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Monthly Archives: November 2008

Monet

ARTIST: Claude Monet (1840~1926)

PAINTING : Wild Poppies (oil on canvas, 1873)

EXHIBITION : reproduction in art book Mothers & Children (Metro Books, 1995) by Roxana Marcoci

NOTE : The same two figures appear twice in the painting : Monet’s wife Camille and her son Jean.

 

 

Sixteen


They walk briskly, a boy and his mother on their way

through the fields, passing the uncountable

scarlet poppies, and already forgetting

that other child and woman behind them

descending a grassy hill : the lives they had lived

only moments earlier, before the poppies

went uncounted.

…………………………Tomorrow my daughter turns

sixteen, hours of girlhood gone like so many

blossoms fallen upon a meadow.

……………………………………………It’s hard to tell, but

possibly, this closer boy is holding a clump of flowers

freshly picked, hands hidden by one immediate

color. Oh son, don’t wait to offer the gift.

Lift red petals to your mother.

 

by Therese L. Broderick

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Vigee Le Brun

ARTIST : Elisabeth Louise Vigee Le Brun (1755-1842)

PAINTING : Self-Portrait with Daughter Julie (1789)

EXHIBITION : Plate 12 in book Elisabeth Vigee Le Brun by Gita May (Yale University Press, 2005)

 

Julie, Age Nine

The girl will not be pried away,
arms around her mother’s neck.
Last night’s dreams were terrifying~~

shouting and running and cannon fires.
Now this morning in softest light,
the girl will not be pried away

from beside her mother’s bedroom chair~~
a child too old for lap or breast,
but not for sleep that terrifies.

How warily she turns her eyes
to meet our gaze, a look suggesting
she yearns to pry her mother away

from painting’s hold on royalty:
Ma mere a peint Marie Antoinette.
Liberty’s dreams bring terrible nights

in this year of seventeen eighty-nine
when history demands a letting go.
But no little girl can be pried away
from dreams of queens so terrified.

 

by Therese L. Broderick

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Monet

ARTIST : Claude Monet (1840~1926)

PAINTING : Camille Monet sur son lit de mort  (translated : Camille Monet on her death bed)

EXHIBITION : Musee d’Orsay (Paris ; summer 2007)

 

 

Biopsy

Aiming his medical camera beneath my sterile sheets,
he swabs some protein specks, waits as they turn

to white, to the pearly lace of cancer.

This scene should not be happening~~I still adore
my husband, our daughter is due for vaccines
~~yet

here it is: a doctor who invites me to watch along
as he takes a final sample. Cells as lovely as

the gauze, en blanc, shrouding Camille Monet.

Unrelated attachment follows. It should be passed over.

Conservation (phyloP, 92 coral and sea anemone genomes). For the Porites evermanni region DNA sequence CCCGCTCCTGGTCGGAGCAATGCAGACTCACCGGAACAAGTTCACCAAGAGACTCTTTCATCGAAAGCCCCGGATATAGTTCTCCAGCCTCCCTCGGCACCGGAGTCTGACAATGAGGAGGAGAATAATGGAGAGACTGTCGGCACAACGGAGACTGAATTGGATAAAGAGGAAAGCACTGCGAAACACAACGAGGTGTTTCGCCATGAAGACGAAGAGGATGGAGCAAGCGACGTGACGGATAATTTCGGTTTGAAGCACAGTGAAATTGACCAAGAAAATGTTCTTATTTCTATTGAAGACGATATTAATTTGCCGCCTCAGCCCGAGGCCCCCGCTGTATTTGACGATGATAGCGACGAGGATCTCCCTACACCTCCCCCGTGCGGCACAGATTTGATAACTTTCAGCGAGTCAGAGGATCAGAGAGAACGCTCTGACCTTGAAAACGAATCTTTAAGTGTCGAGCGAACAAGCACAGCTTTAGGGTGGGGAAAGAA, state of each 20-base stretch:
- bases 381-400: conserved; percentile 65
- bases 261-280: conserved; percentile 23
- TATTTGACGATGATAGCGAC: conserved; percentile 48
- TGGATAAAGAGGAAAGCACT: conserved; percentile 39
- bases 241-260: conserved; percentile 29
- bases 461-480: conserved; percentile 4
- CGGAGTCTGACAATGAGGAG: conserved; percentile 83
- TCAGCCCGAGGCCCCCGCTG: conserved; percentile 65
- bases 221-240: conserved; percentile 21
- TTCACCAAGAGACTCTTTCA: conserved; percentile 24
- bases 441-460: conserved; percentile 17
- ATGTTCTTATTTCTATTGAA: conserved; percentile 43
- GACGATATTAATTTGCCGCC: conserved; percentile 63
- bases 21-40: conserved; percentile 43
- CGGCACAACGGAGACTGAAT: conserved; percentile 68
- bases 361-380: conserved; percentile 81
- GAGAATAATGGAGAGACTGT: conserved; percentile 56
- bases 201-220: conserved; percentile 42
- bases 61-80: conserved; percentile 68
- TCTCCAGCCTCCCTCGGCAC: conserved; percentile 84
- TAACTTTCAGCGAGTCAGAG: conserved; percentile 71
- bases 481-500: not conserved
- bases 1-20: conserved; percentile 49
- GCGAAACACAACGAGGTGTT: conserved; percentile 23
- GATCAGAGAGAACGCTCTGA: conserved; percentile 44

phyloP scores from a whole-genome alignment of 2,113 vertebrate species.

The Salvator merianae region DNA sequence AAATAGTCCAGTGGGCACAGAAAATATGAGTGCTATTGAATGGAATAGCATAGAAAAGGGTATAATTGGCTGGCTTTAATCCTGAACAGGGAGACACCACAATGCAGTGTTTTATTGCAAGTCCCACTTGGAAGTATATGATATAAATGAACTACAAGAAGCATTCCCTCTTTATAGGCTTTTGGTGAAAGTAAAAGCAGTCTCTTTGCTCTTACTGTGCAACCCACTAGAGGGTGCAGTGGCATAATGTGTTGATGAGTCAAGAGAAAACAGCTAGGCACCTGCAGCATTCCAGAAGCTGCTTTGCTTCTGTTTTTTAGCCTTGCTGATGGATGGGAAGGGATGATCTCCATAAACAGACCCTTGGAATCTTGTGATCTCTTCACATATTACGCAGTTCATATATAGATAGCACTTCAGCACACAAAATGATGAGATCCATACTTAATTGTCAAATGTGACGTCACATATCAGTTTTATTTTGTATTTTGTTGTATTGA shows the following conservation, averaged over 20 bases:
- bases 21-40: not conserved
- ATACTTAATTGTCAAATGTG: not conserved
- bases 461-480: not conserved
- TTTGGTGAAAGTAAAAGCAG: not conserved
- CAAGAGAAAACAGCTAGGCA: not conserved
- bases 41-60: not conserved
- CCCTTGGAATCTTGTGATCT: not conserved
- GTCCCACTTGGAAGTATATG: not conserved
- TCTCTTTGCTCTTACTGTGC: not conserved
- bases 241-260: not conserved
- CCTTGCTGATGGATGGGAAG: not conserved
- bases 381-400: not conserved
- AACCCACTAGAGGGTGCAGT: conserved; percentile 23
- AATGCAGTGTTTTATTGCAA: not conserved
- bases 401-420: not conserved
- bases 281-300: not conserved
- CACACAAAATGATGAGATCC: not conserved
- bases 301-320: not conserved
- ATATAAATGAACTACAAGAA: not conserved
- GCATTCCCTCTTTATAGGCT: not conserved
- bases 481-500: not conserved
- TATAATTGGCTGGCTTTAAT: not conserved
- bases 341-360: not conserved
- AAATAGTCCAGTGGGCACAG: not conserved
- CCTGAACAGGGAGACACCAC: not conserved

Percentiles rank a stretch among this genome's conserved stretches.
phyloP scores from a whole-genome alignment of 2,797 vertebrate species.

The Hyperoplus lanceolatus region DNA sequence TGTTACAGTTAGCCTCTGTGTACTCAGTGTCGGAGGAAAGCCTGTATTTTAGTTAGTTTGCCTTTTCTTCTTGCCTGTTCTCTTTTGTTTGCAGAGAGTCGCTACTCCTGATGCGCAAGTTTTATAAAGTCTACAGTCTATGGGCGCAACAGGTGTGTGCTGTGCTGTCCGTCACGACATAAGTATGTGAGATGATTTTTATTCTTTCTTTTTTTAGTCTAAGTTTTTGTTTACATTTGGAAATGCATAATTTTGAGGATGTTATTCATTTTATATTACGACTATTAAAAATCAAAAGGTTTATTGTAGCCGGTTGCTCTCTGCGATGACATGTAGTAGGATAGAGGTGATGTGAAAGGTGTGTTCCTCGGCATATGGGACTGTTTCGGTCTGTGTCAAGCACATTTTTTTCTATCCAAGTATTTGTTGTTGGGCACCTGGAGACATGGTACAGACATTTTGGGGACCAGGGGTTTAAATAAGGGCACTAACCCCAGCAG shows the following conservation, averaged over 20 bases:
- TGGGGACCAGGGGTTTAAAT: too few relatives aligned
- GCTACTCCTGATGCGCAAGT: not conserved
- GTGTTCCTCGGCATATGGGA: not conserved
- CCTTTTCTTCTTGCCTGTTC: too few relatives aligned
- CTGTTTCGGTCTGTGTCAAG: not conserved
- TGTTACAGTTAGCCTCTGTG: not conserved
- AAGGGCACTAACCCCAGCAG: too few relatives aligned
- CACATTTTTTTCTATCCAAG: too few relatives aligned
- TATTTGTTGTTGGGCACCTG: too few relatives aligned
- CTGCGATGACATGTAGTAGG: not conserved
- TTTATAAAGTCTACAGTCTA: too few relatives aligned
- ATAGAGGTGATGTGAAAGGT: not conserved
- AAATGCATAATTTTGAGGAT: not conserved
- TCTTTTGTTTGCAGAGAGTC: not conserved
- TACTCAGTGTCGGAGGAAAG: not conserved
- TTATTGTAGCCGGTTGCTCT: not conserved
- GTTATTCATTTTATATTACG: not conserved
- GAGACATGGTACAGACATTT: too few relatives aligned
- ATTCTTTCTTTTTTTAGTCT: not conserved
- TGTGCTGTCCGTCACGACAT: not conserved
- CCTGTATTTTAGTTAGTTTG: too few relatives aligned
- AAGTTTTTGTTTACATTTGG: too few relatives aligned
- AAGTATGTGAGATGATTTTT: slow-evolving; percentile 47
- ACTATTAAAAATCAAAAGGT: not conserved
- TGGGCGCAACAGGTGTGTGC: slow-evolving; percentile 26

by Therese L. Broderick

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Robinson

ARTIST: Theodore Robinson (1852-1896)

PAINTING : The Wedding March (oil on canvas, 1892)

EXHIBITION : “Impressionist Giverny” on loan at Albany Institute of History and Art (Albany, NY ; fall 2008)

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To the Painter Who Painted the Wedding March Entirely from Memory

You believed her,
your memory, to be as faithful
as a bride, trusting what she
described to you of that morning
on a winding country lane~~how the couple
rushed arm-in-arm from town hall to church,
long veil stirred by a spring breeze,
flower girl running to keep up,
a few guests lagging behind.
Those lovers in such a hurry
to be clergy-blessed.

As bells pealed, did you rush home
to sketch this scene
before a first betrayal (some
forgotten color) could curse
a marriage?

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by Therese L. Broderick

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Lindberg

ARTIST : Anne Lindberg

ARTWORK : parallel 10 (plumbago), 2007  (graphite on board, 2007)

EXHIBITION : “Thoreau Reconsidered” at Concord Art Association (Concord, MA ; fall 2008)

NOTE : artist has seen this poem

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Anne Lindberg’s parallel 10 (plumbago), 2007  

How these lines fallen straight
from a single hand
graph the common ancestry of
my kissing cousins.

How their placement in fields
of shine or shade
trace our well-spaced gatherings
at mountain cabins, mistletoed tables.

How their strokes in multitudes
surpass the simple tally
of children’s drawings.
Just as, years ago,
once past the age of pencils,

I couldn’t put a number to
the ardor which grew for him,
my lingering teenage cousin.

How this plumbago keeps
that narrow berth
always between us.

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by Therese L. Broderick

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